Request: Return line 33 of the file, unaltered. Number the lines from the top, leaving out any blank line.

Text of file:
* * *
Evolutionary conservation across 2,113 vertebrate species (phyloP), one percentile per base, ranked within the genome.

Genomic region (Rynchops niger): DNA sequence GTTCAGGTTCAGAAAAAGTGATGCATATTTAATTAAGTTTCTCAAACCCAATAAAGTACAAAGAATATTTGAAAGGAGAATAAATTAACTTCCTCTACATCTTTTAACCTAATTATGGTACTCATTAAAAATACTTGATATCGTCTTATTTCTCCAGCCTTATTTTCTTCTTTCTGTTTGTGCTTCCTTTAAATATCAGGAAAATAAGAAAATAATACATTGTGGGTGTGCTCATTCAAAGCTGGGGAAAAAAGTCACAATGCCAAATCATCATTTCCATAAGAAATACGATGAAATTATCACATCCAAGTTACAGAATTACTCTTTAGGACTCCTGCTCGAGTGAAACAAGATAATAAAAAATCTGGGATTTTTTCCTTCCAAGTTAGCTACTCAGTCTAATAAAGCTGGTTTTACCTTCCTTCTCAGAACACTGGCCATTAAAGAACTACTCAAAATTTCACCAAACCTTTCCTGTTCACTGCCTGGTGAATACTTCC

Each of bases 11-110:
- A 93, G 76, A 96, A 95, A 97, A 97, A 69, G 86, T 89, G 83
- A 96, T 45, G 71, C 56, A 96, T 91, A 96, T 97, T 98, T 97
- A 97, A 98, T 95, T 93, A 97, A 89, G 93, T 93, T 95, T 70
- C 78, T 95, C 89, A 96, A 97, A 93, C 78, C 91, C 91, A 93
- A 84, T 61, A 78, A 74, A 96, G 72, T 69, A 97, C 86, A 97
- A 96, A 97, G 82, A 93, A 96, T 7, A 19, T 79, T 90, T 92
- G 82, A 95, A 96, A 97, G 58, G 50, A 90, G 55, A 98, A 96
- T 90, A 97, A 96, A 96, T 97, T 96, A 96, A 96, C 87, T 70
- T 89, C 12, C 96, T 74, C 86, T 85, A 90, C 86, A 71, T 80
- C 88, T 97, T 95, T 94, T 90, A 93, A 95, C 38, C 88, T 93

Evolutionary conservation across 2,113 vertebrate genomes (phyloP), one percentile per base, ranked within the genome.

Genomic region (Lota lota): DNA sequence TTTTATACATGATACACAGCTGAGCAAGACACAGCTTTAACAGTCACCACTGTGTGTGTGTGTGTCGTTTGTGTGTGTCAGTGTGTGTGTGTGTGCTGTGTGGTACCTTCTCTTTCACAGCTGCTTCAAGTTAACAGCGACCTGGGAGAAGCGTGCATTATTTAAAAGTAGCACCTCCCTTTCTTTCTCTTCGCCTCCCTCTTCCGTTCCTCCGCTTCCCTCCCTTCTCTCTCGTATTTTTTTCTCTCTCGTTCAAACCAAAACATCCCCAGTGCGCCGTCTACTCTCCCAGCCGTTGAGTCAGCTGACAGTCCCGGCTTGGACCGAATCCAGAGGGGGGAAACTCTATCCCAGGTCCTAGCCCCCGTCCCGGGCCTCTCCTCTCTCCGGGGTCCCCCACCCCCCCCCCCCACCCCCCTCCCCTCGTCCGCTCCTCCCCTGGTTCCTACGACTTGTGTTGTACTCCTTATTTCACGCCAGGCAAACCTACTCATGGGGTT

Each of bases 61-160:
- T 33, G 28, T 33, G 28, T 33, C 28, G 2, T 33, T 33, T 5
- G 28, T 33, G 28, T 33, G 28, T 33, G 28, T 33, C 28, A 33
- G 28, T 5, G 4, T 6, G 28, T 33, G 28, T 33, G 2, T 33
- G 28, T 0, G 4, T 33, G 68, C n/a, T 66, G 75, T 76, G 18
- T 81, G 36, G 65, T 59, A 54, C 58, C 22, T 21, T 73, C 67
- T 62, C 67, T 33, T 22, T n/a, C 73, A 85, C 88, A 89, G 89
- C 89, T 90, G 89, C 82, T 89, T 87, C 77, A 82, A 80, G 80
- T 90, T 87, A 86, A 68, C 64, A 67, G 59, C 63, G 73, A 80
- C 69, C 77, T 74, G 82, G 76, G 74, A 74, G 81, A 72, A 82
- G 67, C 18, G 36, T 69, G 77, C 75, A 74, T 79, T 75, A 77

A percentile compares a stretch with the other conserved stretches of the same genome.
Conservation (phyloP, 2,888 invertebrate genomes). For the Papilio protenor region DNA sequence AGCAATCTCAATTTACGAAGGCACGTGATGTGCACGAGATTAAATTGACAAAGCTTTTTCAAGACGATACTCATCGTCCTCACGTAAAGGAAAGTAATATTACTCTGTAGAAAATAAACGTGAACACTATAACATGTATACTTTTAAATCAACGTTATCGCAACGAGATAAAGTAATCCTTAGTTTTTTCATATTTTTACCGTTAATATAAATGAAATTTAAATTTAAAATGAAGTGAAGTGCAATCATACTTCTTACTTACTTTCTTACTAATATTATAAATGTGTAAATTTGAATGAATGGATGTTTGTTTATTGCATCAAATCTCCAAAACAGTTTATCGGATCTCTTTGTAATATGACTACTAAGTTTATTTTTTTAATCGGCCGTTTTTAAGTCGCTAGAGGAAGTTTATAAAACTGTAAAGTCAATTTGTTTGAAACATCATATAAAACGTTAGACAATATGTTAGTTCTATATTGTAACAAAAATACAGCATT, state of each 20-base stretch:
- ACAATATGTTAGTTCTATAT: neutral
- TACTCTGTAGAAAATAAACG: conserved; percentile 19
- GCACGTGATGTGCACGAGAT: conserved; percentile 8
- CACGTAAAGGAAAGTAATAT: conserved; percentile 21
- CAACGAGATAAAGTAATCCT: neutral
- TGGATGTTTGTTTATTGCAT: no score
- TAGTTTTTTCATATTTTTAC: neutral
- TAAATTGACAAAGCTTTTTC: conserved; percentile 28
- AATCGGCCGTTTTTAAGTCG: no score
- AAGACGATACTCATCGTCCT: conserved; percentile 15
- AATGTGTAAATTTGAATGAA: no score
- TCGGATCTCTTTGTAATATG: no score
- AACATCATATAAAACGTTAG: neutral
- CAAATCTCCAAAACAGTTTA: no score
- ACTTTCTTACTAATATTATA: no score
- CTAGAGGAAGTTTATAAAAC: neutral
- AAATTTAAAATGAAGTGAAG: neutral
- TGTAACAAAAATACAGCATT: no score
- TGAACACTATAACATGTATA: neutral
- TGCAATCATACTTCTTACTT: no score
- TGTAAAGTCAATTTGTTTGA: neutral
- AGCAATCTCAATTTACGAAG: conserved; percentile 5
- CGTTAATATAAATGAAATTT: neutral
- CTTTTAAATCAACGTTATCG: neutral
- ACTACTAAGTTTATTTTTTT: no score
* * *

- CAACGAGATAAAGTAATCCT: neutral